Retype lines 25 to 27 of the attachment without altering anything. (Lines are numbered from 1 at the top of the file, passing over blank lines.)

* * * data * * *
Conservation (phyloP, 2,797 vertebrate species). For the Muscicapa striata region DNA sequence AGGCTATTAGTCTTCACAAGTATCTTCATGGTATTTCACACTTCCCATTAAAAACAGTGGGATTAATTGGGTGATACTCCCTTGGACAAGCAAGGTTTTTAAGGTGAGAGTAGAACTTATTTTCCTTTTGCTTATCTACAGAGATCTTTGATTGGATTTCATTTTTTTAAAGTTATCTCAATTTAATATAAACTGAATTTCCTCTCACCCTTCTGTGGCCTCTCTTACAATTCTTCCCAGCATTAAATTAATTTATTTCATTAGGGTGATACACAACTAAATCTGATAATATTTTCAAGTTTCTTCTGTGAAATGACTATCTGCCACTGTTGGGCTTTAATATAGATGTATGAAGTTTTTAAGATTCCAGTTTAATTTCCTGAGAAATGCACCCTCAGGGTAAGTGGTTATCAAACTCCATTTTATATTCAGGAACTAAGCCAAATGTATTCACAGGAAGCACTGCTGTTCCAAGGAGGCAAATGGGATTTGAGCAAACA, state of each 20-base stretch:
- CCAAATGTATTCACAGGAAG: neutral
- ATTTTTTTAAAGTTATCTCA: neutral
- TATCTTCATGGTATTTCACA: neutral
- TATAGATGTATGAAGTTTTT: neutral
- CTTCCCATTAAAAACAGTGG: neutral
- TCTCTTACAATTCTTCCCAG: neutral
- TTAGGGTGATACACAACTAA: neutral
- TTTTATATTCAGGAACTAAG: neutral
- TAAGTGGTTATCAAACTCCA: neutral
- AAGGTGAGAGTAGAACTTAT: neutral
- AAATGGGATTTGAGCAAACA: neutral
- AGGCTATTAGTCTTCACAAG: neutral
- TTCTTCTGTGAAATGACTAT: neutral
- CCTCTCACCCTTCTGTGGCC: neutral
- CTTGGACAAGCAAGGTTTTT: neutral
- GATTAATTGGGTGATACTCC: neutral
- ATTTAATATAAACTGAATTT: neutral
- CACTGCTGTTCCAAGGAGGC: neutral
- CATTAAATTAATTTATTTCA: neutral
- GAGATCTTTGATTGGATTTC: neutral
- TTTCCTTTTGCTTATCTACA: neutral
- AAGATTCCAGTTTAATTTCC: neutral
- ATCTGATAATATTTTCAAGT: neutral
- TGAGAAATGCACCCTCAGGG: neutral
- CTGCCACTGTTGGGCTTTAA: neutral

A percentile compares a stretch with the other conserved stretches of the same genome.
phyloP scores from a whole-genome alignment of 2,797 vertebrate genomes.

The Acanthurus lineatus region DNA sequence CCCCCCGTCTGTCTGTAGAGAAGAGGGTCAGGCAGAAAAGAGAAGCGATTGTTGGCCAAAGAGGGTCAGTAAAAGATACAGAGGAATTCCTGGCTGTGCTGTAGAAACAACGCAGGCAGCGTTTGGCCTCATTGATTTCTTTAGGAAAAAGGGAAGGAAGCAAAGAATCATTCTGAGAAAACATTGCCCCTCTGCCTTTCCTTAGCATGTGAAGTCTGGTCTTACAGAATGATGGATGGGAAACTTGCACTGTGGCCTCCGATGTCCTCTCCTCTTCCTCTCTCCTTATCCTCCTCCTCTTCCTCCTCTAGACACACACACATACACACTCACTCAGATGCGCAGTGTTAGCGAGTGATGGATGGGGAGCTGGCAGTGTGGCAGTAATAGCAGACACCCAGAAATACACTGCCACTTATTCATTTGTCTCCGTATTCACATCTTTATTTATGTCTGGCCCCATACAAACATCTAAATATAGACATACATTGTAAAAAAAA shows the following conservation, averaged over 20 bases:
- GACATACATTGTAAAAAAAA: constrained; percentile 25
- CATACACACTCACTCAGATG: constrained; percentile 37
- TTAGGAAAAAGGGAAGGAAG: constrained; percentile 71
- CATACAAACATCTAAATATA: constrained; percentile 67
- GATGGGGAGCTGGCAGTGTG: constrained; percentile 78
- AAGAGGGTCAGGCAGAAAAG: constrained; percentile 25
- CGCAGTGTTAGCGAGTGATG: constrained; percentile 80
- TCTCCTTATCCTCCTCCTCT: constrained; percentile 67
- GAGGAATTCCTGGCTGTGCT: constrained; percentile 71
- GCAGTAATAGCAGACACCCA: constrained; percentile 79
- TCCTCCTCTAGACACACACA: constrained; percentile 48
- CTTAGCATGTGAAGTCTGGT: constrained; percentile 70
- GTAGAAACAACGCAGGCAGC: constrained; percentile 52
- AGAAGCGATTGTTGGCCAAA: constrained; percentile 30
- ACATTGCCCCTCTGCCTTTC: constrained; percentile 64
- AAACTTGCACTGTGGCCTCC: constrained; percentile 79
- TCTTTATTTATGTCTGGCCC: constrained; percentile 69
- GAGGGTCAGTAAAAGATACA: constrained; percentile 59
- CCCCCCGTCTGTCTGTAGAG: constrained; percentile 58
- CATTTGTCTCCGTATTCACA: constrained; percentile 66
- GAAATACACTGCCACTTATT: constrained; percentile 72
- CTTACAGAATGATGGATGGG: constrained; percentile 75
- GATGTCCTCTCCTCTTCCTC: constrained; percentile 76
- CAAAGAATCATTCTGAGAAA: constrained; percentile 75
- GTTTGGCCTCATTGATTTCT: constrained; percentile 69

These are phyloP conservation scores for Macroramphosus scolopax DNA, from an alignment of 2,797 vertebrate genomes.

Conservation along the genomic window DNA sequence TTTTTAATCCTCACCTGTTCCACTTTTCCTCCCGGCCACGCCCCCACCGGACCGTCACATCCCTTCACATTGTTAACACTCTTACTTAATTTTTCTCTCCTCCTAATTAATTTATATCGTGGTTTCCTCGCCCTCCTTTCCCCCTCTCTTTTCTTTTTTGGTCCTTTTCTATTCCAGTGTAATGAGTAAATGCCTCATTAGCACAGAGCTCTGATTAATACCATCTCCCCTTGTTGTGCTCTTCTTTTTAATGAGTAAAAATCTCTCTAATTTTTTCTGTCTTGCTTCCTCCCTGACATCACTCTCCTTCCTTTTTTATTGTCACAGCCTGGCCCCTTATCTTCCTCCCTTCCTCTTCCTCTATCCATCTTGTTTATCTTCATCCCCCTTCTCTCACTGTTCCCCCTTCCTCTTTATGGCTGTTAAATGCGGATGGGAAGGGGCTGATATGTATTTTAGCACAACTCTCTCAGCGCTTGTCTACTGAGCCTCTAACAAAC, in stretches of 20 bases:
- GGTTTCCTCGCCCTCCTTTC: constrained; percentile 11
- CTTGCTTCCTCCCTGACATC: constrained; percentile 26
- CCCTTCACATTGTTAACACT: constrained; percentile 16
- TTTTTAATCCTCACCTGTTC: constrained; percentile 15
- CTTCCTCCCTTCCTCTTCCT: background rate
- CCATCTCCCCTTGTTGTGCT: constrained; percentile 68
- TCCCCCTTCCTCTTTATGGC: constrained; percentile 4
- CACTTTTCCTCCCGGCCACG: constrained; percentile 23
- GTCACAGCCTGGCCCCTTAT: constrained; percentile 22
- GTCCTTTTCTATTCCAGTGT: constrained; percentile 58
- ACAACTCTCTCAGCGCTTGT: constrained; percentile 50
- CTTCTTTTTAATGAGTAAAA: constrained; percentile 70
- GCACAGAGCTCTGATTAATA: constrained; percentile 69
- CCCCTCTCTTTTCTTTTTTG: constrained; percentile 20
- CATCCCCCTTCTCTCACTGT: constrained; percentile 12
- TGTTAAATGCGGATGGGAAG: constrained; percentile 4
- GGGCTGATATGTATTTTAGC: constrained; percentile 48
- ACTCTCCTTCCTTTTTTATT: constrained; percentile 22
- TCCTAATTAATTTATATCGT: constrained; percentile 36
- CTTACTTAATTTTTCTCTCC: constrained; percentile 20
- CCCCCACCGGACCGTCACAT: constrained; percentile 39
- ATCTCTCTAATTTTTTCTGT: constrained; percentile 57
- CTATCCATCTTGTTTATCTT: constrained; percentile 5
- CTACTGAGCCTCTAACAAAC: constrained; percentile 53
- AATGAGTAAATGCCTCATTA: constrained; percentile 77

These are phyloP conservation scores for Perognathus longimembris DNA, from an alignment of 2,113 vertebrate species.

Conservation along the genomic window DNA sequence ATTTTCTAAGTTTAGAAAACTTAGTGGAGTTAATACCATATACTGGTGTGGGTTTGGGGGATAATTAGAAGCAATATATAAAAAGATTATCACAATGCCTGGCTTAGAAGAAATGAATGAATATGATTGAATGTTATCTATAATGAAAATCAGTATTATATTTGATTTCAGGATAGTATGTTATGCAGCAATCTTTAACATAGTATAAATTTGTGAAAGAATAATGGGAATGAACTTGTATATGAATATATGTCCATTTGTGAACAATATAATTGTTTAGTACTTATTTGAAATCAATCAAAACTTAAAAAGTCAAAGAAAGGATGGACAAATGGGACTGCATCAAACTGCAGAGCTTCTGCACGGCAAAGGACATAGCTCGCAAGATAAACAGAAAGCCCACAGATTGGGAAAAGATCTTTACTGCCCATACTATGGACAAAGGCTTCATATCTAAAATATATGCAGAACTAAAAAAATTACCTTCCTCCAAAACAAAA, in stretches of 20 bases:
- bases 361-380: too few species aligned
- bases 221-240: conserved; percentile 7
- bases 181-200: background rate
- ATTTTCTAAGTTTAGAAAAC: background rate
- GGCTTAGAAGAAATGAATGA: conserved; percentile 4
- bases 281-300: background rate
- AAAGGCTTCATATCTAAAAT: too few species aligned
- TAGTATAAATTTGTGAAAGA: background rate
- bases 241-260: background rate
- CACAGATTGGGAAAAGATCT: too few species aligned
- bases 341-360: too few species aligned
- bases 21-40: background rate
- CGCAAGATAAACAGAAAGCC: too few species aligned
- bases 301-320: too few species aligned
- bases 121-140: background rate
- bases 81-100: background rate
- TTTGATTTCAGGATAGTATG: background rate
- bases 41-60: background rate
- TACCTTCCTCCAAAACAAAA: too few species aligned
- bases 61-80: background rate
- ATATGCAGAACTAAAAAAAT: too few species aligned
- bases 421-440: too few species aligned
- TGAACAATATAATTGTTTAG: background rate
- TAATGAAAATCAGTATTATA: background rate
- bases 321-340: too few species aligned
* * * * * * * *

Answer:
- TGAGAAATGCACCCTCAGGG: neutral
- CTGCCACTGTTGGGCTTTAA: neutral

A percentile compares a stretch with the other conserved stretches of the same genome.